) and increased leptin levels were associated with reduced risk of child hyperactivity/inattention problems. Two of the previous cross-sectional studies found relationships between higher leptin levels and more problems or decrease in cognitive development in children, which was different from our finding. One possible reason for the difference was the difference in the study design. Other possible reason was the difference in the prevalence of overweight. According to the Global Health Observatory data of 2015 from the World Health Organization (WHO), both countries in previous studies (Brazil and Germany) have much higher prevalence of overweight among females (74% and 75%, respectively), whereas prevalence of overweight was only 20% in Japan. Moreover, the trend of prevalence of overweight differed between these two countries and Japan. The prevalence increased in these two countries, contrary, it decreased in Japan. This difference in prevalence of overweight could contribute to different findings among studies. Leptin is known to play a critical role in gestation. The placenta synthesizes leptin, as indicated by the presence of high amount of leptin messenger RNA [34
]. Other possible sources of leptin for the fetus include fetal membranes and the umbilical cord that co-express leptin and leptin receptor genes during pregnancy [36
] and amnion cells that secret leptin into the circulating amniotic fluid [37
]. Newborn infant leptin levels are much higher than that of children and adults [38
] and the levels decreases significantly after birth [39
]. Elevated cord blood leptin levels are associated with increased adiposity and hyperleptinemia of offspring [40
Leptin levels were not only associated with physiological changes, but may also affect the brain development of the fetus [8
]. Although studies have suggested the importance of fetal leptin levels regarding fetal development, little is known in human studies and thus, animal studies are necessary. Leptin has been well studied its role of regulating neuroendocrine system and brain development [41
]. In human studies, leptin treatment increased grey matter concentration in areas such as the anterior cingulate gyrus, inferior parietal lobule, and the cerebellum which have roles in emotion, attention and motivation [42
] and improved cognitive development [43
]. The amygdala is well known for its role in anxiety and stress response and the presence of leptin receptors, and their projections to this brain region indicate that leptin may play a role in the mediation of emotions and behaviors [8
]. Leptin regulates several neurotransmitter systems and brain regions critical in behavioral regulation in both rodents and human [44
]. The emerging picture of leptin interaction with lateral hypothalamic area (LHA) suggests that the LHA is not merely regulating feeding, but is a crucial integrator of energy balance and motivated behavior [46
]. It is possible that leptin has effects on fetal development and psychopathology via inflammation according to some evidences [9
]. However, in this study, cord blood inflammatory biomarker levels including TNF-α and IL-6 were found to be not associated with child behavioral problems. This indicated that cord blood leptin level was independently associated with child behavioral problems.
In animal models [48
], neonatal leptin deficiency increased cerebral cortex leptin receptor expression and reduces frontal cortex volumes in association with increased adult locomotor activity. Similarly, falling levels of leptin resulted in increased activity levels in rat model [49
]. Furthermore, in growth restricted male mice, physiologic leptin replacement improves adult neuro outcomes [50
]. Our results agree with these findings from animal studies.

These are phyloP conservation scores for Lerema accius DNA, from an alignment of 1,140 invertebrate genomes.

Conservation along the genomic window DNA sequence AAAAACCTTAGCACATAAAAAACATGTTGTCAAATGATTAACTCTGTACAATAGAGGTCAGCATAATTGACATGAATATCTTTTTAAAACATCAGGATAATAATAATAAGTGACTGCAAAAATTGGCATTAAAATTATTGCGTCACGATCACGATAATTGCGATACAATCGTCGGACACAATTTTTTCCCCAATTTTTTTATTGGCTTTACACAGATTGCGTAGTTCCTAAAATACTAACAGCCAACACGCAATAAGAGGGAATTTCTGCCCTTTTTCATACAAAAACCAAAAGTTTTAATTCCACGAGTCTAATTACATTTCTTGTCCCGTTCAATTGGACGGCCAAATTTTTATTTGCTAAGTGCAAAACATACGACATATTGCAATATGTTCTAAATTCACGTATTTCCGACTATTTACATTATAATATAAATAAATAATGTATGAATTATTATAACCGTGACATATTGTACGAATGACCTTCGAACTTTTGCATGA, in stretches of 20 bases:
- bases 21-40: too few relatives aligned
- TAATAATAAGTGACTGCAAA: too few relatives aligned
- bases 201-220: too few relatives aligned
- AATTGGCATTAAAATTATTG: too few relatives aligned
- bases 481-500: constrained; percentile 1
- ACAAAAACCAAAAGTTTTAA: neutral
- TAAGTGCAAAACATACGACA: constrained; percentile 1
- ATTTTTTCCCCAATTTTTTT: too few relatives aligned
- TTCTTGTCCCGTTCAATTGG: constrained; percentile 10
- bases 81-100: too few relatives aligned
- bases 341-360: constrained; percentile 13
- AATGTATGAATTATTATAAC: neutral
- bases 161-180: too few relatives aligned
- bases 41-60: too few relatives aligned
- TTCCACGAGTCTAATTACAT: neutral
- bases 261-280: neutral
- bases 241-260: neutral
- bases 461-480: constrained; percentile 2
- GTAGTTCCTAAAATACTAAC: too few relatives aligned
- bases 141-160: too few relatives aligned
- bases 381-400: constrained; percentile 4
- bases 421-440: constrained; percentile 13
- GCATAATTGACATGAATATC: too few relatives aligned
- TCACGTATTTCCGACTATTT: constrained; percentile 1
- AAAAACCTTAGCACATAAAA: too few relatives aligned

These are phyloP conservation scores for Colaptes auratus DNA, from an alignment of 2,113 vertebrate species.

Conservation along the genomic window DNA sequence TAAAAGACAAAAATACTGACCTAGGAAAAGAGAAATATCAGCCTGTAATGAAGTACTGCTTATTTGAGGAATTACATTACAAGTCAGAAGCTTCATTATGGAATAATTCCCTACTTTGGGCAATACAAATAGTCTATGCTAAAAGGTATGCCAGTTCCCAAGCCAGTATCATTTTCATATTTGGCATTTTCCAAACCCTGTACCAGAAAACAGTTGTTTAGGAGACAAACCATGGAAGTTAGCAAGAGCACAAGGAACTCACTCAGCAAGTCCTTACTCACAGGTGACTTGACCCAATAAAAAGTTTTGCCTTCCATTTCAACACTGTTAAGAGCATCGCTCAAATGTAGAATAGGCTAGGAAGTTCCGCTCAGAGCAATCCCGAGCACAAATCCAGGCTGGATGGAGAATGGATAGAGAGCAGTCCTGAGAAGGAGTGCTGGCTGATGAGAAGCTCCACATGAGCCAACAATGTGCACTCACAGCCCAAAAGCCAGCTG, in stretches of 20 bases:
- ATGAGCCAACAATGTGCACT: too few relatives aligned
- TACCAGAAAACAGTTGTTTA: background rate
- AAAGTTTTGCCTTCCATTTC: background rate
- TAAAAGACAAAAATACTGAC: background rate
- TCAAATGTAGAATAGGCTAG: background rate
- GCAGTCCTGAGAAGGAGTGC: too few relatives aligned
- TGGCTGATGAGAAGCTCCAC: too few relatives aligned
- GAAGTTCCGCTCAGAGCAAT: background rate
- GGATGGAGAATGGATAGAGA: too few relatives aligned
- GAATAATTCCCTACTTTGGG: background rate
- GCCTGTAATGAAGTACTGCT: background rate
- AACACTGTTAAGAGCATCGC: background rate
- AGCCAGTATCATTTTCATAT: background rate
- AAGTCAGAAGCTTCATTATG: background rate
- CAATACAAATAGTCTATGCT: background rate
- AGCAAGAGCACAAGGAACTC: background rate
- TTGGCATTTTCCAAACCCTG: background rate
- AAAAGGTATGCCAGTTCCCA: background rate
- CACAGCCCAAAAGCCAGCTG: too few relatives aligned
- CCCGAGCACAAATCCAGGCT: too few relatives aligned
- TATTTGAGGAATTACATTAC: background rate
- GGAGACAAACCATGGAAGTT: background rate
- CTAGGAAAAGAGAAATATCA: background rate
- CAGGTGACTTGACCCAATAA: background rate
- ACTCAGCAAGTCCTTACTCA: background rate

In an adult study, higher plasma adiponectin levels were associated with neurodegeneration and cognitive decline [51
]. Contrary, a recent review article mentioned that adiponectin had several protective functions in the peripheral tissues including insulin sensitizing, anti-inflammatory and anti-oxidative effects that may benefit neurodegenerative diseases [52
]. The role of adiponectin is still controversial. Moreover, no prospective study has shown the association between adiponectin and child neurobehavioral problems to our knowledge.
The previous study showed that elevated levels of IL-6, but not TNF-α were significantly associated with a decrease in motor score in the first year of life [51
]. Their finding suggested that markers of inflammation could serve as prognostic indicators. However, in this study, we did not find any association between either IL-6 or TNF-α and child behavioral problems. Even though both cross-sectional and prospective studies have been conducted, the findings were inconclusive. Thus, more longitudinal studies are needed to confirm whether these biomarkers can be a predictor of child neurobehavioral problems or not.
The strength of this study was a prospective study design and it was able to report longitudinal associations. Our study also has limitations. Although this study was population based, the findings may not be fully representative for the total population with regard to sociodemographic characteristics. The percentages of parental education ≥13 years were higher in this study population compared to the follow-up study population (n = 3896), however, not very different from the returned SDQ population (n = 2079). The percentage of annual family income during pregnancy ≥5 million Japanese yen was also higher in this study population compared to the follow-up population but not that much from the returned SDQ population. This implied that null bias existed between the population with (the present study, n = 361) and without (returned SDQ, n = 2079) adipokine measurements. Contrary, the percentage of maternal smoking during pregnancy was much lower in this study population compared to the follow-up study population and also slightly lower compared to the returned SDQ population (Table S1
). Therefore, the present study population may represent a higher socioeconomic status population. Since parental education and annual family income were inversely correlated with SDQ scores and maternal smoking during pregnancy was positively associated with SDQ scores (Table S4
), we may have underestimated the effects. One other issue was that we did not assess maternal mental health including anxiety or depression in this study. Maternal mood and mental health may contribute to child behavioral problems, however, we were unable to control for the statistical analysis. In addition, maternal history of hyperactivity/inattention was not obtained and not controlled in the statistical analysis. Thus, our findings may possibly be hindered. Finally, we should address that the prevalence of obese pregnant women in this study was not high (8%), and thus, this study population may not be appropriate to examine maternal obesity induced inflammation programing of offspring neurodevelopmental disorders.